Not to be confused with line-dancing..

I was wondering how to note this Belfast Telegraph report about a court case in North Carolina in which a judge appears to accept that there are parallels between Irish set dancing.. and lap-dancing. Thankfully the Irish Eagle, who adds his own reminiscences, spotted another article on the story in the Irish Examiner, which ends with an appropriate quote from the director of ethnochoreography at the University of Limerick’s Irish World Music Centre, Dr Catherine Foley – “People can take what they want from anything. People read sexiness into things.” Indeed.As the Irish Examiner’s Caroline O’Doherty reports

The controversy began when a number of clubs challenged a state law that bans professional dancers from touching their bodies in an erotic fashion – effectively ruling out the dirtiest dirty dance routines and the up close and personal approach of lap dancers.

However, the clubs’ star witness, Dr Judith Hanna, a respected anthropologist and dance expert, argued that to criminalise erotic moves would mean banishing everything from ballet to belly-dancing. Even, she said to gasps, Irish dancing.

Dr Hanna’s argument was that Irish dance “involves a rigid upper body and a leg pounding upon the ground [which] can be associated with the phallus pounding the female.”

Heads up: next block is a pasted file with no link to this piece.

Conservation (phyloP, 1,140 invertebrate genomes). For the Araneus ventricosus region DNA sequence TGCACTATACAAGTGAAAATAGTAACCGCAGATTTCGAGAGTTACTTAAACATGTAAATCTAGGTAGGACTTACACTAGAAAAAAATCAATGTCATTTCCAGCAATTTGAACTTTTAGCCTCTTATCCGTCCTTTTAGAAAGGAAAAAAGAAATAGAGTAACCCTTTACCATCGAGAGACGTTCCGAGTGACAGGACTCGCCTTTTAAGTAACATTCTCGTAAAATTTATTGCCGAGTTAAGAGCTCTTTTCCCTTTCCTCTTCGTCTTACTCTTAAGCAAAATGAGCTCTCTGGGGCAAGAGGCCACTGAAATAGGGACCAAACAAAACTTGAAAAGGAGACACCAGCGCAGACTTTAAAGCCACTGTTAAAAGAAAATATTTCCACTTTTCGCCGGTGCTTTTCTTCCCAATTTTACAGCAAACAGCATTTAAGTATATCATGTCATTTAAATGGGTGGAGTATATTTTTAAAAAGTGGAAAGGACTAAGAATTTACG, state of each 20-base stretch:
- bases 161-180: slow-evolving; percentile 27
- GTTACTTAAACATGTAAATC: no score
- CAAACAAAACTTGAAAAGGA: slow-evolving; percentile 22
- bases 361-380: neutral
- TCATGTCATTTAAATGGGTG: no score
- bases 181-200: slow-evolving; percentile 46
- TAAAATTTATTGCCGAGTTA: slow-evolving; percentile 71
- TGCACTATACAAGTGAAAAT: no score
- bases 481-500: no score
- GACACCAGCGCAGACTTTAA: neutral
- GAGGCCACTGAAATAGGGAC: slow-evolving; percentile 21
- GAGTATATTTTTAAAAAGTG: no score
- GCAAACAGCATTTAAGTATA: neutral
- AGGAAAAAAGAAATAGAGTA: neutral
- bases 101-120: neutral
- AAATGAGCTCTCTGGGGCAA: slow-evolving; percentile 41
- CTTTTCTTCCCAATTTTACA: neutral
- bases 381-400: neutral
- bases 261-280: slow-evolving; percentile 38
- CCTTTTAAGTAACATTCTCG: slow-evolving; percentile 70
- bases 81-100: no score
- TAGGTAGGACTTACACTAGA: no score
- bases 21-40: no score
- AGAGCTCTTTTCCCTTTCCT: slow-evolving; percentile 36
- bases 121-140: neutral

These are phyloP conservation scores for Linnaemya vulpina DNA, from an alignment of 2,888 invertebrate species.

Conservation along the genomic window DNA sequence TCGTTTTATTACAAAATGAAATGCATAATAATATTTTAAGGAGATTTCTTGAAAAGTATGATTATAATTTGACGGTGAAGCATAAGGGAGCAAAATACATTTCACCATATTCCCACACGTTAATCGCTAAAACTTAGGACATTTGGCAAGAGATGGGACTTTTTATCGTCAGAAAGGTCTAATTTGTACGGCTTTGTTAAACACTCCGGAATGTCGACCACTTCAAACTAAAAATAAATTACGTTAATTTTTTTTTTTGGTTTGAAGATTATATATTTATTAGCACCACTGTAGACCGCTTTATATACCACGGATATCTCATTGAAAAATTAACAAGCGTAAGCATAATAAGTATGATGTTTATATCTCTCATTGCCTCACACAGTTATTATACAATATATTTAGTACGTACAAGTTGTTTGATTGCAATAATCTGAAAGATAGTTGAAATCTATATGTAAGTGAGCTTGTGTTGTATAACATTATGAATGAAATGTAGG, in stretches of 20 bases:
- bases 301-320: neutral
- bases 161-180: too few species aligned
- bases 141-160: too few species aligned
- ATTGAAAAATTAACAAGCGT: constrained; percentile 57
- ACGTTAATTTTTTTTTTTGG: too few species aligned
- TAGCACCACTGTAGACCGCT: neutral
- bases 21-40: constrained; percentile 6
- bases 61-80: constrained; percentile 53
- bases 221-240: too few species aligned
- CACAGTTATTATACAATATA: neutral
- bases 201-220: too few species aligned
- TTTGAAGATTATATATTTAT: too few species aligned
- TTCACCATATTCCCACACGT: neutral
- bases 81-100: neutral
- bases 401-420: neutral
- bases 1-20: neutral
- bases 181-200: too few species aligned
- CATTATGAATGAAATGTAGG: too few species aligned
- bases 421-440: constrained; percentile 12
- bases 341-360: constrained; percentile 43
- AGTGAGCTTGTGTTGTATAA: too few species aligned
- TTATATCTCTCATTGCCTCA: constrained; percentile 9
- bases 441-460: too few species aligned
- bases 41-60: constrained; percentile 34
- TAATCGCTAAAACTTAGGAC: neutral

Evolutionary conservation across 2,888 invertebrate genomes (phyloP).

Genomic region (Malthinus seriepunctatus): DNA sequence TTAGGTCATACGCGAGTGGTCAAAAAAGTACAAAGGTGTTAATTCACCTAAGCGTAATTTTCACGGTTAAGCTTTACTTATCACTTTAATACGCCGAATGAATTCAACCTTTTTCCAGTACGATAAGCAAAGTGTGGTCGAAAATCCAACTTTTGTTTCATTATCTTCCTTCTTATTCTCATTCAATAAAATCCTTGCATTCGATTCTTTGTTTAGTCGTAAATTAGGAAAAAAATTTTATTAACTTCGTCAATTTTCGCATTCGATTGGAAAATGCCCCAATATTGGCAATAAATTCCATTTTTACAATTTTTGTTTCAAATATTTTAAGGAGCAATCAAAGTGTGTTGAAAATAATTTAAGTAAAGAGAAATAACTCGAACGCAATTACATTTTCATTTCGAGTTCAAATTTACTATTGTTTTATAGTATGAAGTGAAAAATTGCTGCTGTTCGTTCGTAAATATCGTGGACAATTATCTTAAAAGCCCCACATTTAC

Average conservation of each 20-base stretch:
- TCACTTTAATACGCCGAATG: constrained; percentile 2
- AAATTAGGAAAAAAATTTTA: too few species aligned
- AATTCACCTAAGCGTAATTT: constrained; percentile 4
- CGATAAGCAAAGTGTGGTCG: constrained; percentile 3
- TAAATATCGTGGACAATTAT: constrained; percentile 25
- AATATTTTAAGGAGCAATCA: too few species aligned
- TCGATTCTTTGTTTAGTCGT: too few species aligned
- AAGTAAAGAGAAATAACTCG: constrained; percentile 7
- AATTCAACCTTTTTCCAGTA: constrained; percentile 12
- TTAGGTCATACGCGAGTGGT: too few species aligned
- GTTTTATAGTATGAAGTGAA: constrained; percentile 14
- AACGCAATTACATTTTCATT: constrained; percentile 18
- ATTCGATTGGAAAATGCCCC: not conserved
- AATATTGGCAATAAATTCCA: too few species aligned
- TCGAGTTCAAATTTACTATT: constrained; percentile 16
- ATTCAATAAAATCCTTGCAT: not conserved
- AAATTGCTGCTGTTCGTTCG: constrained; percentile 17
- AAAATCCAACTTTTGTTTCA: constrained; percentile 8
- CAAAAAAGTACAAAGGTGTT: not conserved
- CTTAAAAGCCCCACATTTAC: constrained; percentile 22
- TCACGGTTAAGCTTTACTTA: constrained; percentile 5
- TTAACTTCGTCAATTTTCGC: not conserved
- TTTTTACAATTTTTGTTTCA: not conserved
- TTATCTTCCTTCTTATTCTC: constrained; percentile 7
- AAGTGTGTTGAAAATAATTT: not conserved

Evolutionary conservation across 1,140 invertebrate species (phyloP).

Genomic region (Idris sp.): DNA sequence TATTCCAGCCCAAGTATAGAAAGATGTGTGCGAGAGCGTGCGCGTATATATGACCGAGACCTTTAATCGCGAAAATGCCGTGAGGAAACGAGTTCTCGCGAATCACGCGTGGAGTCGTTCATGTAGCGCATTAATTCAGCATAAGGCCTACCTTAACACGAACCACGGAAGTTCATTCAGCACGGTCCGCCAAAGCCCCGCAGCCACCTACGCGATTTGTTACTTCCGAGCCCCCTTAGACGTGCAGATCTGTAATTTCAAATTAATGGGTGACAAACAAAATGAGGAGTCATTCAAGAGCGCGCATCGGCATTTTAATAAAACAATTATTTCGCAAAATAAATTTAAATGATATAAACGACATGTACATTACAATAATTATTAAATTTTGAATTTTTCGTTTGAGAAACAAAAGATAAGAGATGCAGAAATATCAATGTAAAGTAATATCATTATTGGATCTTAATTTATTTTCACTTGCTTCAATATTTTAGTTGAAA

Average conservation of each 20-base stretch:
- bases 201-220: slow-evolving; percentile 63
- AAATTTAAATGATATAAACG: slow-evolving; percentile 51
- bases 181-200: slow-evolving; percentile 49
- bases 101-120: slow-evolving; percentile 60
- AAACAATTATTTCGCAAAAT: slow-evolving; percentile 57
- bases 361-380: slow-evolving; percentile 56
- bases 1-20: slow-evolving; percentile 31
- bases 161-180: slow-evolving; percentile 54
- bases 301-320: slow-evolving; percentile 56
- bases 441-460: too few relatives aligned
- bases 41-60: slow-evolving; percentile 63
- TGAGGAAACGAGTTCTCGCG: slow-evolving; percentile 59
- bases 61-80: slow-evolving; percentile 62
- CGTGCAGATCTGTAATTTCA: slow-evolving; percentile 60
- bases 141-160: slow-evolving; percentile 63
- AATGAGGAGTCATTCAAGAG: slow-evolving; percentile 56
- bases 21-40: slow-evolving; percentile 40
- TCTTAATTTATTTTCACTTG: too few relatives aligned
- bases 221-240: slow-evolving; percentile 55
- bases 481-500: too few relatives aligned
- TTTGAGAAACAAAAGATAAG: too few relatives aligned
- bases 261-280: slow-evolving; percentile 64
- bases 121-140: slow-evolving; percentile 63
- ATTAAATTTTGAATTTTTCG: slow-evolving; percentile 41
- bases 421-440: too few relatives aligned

Judge Carlton Tilley was convinced and lifted the ban.

That’s one easily convinced judge.. or one who wanted to be convinced.

According to the Belfast Telegraph report, Judge Tilley ruled that –

“The prohibitions would likewise apply to fully clothed customers wishing to do the shag or other popular dances such as those seen on the TV show Soul Train or the movies Dirty Dancing or Saturday Night Fever”

However, “The state now plans to appeal to the federal courts which means the issue is be aired on a far bigger stage.”

At which point it’s worth reminding everyone of Dr Foley’s quote –

“People can take what they want from anything. People read sexiness into things.”

  • Brian Boru

    What this shows is the growth of religious freakery in the US. Wonder what their founders would have though considering they placed a separation of Church and State in the US Constitution. The debates over there on evolution and creationism remind me of the debates in Europe about whether the world was flat in Gallileo’s time.

  • Pete Baker

    Actually, Brian B, what it shows is a judge who is prepared to make a ruling against what he sees as a far too generalised and sweeping law – bad law in other words – by liberally interpreting the evidence presented to him.

    Oh.. and there was no such debate in Galileo’s time.